By Wong Suen Kwong, Centre for Fathering
One of the best ways to connect with another person is by injecting a positive presupposition into a question or suggestion. This communication tool makes a conversation much more likely for your child to respond in a way that opens the way into understanding how your child thinks.
To have a positive presupposition about something is to assume that it is possible or that it will happen. From his or her response, you are given an insight as to the values, perception, and decision-making processes your child engages in. When he or she does it, be sure not to judge or criticize or even react but learn to appreciate that your child has just given you an invitation to see the inner workings of his or her thought life.
One father was telling me that he found it very hard to engage his young teenager because he always gets the “OK” answer. So I asked, “What then did you do?” “Oh then I tried to ask questions like, ‘Would you like to tell me how your day has been?’ or ‘How’s school?’ and so on,” said the father. All his well-intentioned questions yielded the same response—blank looks, short answers and silence. Frustrated and disappointed, he asked, “Do you get real answers when you ask a question?”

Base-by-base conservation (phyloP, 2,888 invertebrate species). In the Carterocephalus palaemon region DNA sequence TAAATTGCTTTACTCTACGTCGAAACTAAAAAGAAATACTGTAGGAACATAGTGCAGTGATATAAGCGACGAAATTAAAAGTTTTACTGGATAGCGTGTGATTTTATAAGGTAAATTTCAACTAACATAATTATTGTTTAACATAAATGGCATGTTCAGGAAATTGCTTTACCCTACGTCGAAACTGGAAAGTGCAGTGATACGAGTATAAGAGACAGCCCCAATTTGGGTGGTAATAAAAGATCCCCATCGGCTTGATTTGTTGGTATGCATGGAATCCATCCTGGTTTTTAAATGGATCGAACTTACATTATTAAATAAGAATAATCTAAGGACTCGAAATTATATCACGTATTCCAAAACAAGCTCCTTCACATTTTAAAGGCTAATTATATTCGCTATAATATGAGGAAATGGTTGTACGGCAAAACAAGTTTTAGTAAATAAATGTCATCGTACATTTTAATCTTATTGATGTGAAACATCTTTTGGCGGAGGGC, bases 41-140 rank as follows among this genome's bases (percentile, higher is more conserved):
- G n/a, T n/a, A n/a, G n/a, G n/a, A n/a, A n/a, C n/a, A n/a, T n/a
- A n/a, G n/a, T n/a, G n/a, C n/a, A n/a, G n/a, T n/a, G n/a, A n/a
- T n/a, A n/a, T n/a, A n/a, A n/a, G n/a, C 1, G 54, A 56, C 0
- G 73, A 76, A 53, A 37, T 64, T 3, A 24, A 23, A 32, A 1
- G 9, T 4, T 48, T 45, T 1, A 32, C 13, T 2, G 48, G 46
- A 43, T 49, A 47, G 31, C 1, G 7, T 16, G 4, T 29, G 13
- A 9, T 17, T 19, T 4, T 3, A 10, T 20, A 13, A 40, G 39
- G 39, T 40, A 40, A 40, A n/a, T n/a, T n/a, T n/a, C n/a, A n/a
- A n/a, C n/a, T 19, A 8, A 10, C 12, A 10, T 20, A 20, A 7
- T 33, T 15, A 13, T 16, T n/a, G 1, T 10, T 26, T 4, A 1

I suggested he could try injecting positive presuppositions in his questions or suggestions:
What was the best thing that happened at school today?
(This presupposes that there were lots of good things that happened at school today).
“… so what did you say that you think was encouraging to your friend?
(This presupposes that there were numerous positive things said in a reported conversation and you are trying to help him identify the most helpful ones).
Reflection pointer for fathers to connect:
Think about the most recent conversation you have had with your kid. Are you interested to know what is going on in your child: in what he/she thinks and feels or are you unconsciously trouble-shooting. If you are doing the latter, you can curtail it by injecting positive presuppositions in your questions and conversations.
Action pointers for fathers to connect:
Practice asking open-ended questions with embedded positive presuppositions and see how your child reveals his inner world to you. Be affirming and encouraging regardless of what your child says and your bond would strengthen as a result.